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Your very private job agency: Job referrals based on residential location networks

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  • Franziska Hawranek

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  • Norbert Schanne

Abstract

Your very private job agency: Job referrals based on residential location networks This paper analyzes job referral effects that are based on residential location. We use georeferenced record data for the entire working population (liable to social security) and the corresponding establishments in the Rhine-Ruhr metropolitan area, which is Germany's largest (and EU's second largest) metropolitan area. We estimate the propensity of two persons to work at the same place when residing in the same neighborhood (reported with an accuracy of 500m×500m grid cells), and compare the effect to people living in adjacent neighborhoods. We find a significant increase in the probability of working together when living in the same neighborhood, which is stable across various specifications. Additionally, we look at how referral effects differ for various groups like age, skill, ethnic groups and industry sectors. We find that especially low skilled workers make use of residential networks for job search, as well as some groups of immigrants. Especially migrants from the new EU countries as well as Italians and people from former Yugoslavia have a highly increased probability of working together when they share the same neighborhood. This is clear sign for network effects especially for some immigrant groups in the German labor market. Job Further, we are able to investigate a number of issues in order to deepen the insight on actual job referrals: distinguishing between the effects on working in the same neighborhood and working in the same establishment ? probably the more accurate measure for job referrals ? shows that the latter yield overall smaller effects. Further, we find that clusters in employment although having a significant positive effect play only a minor role for the magnitude of the referral effect, which makes us confident that what we find is actually related to a true referral effect and not some spurious correlation. When we exclude short distance commuters, we find the same probabilities of working together, which reinforces our interpretation of this probability as a network effect. The paper investigates the effect of living together on the probability of working together. We find strong evidence for a positive and highly significant relationship, which is robust across several specifications and robustness tests, addressing common issues on the identification of neighborhood effects. JEL Classification: J20, J46, R23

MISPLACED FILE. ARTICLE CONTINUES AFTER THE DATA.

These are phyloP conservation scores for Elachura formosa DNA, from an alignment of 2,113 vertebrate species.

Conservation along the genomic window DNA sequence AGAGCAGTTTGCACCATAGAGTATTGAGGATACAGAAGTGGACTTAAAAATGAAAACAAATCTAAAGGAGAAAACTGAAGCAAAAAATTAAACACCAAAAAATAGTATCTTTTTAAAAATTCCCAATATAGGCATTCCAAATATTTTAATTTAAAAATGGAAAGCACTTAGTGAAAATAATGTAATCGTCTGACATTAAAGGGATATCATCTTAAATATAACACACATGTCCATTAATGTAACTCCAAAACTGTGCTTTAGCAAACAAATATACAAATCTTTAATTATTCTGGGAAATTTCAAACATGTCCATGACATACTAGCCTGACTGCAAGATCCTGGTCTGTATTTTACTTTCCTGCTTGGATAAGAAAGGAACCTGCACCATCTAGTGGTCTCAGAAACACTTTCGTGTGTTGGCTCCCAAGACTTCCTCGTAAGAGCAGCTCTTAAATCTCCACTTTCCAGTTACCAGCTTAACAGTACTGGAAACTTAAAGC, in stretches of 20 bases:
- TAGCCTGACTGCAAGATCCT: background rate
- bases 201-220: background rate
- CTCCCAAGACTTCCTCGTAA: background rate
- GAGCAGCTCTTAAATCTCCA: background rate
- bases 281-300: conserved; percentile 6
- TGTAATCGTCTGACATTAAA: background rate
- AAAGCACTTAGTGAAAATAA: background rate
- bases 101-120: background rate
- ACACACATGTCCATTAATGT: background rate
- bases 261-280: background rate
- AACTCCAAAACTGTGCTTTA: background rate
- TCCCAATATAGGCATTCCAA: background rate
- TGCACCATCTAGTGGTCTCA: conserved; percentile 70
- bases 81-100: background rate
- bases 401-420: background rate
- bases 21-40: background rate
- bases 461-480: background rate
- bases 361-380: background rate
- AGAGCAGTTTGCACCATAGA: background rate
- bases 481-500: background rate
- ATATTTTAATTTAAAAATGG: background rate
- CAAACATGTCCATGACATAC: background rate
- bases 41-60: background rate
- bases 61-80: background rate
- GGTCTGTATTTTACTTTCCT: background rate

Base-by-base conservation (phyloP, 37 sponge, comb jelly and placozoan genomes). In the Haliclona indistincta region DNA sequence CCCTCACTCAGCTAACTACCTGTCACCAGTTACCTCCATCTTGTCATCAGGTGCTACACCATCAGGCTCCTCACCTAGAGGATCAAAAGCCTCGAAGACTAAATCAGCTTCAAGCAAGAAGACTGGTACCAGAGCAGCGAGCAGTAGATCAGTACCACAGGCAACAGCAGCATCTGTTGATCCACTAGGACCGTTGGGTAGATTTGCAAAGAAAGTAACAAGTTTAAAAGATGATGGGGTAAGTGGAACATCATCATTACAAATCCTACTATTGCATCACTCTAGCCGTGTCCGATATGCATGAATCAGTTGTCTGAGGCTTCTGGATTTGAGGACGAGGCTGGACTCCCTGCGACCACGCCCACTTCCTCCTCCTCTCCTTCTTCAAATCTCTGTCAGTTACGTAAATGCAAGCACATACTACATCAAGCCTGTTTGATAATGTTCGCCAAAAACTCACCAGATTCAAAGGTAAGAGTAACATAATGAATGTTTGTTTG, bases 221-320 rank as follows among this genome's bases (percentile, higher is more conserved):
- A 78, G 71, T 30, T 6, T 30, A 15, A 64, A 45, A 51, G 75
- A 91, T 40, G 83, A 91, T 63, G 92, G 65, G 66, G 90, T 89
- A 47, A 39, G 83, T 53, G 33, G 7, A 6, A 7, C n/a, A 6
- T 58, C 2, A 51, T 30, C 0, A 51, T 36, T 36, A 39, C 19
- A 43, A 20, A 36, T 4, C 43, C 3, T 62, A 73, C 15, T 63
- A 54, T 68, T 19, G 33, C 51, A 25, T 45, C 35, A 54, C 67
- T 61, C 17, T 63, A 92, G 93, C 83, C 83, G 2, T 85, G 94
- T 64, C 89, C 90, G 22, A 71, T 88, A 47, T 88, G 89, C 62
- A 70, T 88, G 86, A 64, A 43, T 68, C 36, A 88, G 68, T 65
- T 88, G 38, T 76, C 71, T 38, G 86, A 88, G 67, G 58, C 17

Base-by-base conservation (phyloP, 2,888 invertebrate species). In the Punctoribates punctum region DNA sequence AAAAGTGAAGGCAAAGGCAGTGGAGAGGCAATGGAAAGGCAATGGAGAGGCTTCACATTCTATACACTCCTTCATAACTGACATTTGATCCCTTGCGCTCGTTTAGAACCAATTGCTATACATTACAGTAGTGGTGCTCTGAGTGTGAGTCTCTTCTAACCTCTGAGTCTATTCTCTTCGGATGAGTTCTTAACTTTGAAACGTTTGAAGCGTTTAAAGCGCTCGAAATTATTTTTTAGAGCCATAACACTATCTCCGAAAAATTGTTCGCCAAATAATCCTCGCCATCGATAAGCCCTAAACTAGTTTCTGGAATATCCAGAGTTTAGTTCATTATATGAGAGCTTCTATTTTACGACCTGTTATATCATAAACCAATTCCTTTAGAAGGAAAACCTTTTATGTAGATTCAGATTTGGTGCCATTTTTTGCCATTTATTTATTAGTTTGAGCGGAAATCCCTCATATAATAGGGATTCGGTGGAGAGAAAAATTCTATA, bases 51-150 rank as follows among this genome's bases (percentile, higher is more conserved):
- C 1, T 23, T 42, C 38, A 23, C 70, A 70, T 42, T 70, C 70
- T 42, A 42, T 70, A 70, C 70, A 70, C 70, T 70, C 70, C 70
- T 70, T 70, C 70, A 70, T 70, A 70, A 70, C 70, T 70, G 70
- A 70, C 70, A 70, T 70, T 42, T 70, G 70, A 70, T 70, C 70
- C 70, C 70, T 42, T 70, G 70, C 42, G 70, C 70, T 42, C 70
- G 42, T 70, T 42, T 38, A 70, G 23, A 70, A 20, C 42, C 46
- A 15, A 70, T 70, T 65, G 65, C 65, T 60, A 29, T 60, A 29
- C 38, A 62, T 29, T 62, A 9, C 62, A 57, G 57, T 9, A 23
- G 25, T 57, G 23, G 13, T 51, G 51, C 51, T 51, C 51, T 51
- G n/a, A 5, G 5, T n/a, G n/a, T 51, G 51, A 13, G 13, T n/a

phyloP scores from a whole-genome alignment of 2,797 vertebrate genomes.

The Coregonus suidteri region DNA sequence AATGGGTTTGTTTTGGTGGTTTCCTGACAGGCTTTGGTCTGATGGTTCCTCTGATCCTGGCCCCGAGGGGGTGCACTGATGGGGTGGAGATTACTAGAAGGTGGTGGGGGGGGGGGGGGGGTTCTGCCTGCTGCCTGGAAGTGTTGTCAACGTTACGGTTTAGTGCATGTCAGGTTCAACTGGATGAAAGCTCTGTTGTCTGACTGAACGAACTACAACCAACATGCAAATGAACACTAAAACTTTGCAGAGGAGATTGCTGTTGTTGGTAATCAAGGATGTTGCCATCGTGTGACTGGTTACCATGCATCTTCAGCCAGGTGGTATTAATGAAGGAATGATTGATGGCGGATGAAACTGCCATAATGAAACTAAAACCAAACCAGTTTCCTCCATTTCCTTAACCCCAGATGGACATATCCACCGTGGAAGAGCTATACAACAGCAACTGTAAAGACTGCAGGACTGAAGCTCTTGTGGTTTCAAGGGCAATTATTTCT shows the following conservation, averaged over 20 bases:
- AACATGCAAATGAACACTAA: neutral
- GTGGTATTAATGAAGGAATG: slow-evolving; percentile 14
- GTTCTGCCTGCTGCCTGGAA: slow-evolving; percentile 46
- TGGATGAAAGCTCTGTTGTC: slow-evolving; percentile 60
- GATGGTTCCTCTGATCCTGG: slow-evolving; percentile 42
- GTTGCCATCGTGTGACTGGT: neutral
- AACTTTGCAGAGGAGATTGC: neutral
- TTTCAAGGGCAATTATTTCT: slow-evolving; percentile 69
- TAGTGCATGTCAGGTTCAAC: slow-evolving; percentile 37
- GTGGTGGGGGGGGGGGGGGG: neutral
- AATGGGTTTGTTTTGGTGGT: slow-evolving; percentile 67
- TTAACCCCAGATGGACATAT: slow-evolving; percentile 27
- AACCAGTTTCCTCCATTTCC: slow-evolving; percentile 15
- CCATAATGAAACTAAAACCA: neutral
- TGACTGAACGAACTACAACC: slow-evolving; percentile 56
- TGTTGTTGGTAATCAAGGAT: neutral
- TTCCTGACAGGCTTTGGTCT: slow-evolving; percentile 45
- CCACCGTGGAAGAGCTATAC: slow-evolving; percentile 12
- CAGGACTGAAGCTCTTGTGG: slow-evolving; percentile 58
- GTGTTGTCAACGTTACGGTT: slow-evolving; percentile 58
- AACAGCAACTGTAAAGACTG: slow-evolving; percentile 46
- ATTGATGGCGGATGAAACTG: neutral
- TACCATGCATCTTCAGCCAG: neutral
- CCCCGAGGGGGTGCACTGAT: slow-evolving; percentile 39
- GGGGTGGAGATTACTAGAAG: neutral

Suggested Citation

  • Franziska Hawranek & Norbert Schanne, 2014. "Your very private job agency: Job referrals based on residential location networks," ERSA conference papers ersa14p49, European Regional Science Association.
  • Handle: RePEc:wiw:wiwrsa:ersa14p49
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    References listed on IDEAS

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    Cited by:

    1. Jahn, Elke J. & Neugart, Michael, 2017. "Do Neighbors Help Finding a Job? Social Networks and Labor Market Outcomes After Plant Closures," IZA Discussion Papers 10480, Institute for the Study of Labor (IZA).
    2. Saygin, Perihan & Weber, Andrea & Weynandt, Michèle A., 2014. "Coworkers, Networks, and Job Search Outcomes," CEPR Discussion Papers 10003, C.E.P.R. Discussion Papers.
    3. Topa, Giorgio & Zenou, Yves, 2015. "Neighborhood and Network Effects," Handbook of Regional and Urban Economics, Elsevier.
    4. Jahn, Elke Jutta & Neugart, Michael, 2016. "Do neighbors help finding a job? Social networks and labor market," Annual Conference 2016 (Augsburg): Demographic Change 145476, Verein für Socialpolitik / German Economic Association.
    5. Elisabeth Bügelmayer & Daniel D. Schnitzlein, 2014. "Is It the Family or the Neighborhood?: Evidence from Sibling and Neighbor Correlations in Youth Education and Health," SOEPpapers on Multidisciplinary Panel Data Research 716, DIW Berlin, The German Socio-Economic Panel (SOEP).

    More about this item

    JEL classification:

    • J20 - Labor and Demographic Economics - - Demand and Supply of Labor - - - General
    • J46 - Labor and Demographic Economics - - Particular Labor Markets - - - Informal Labor Market
    • R23 - Urban, Rural, Regional, Real Estate, and Transportation Economics - - Household Analysis - - - Regional Migration; Regional Labor Markets; Population

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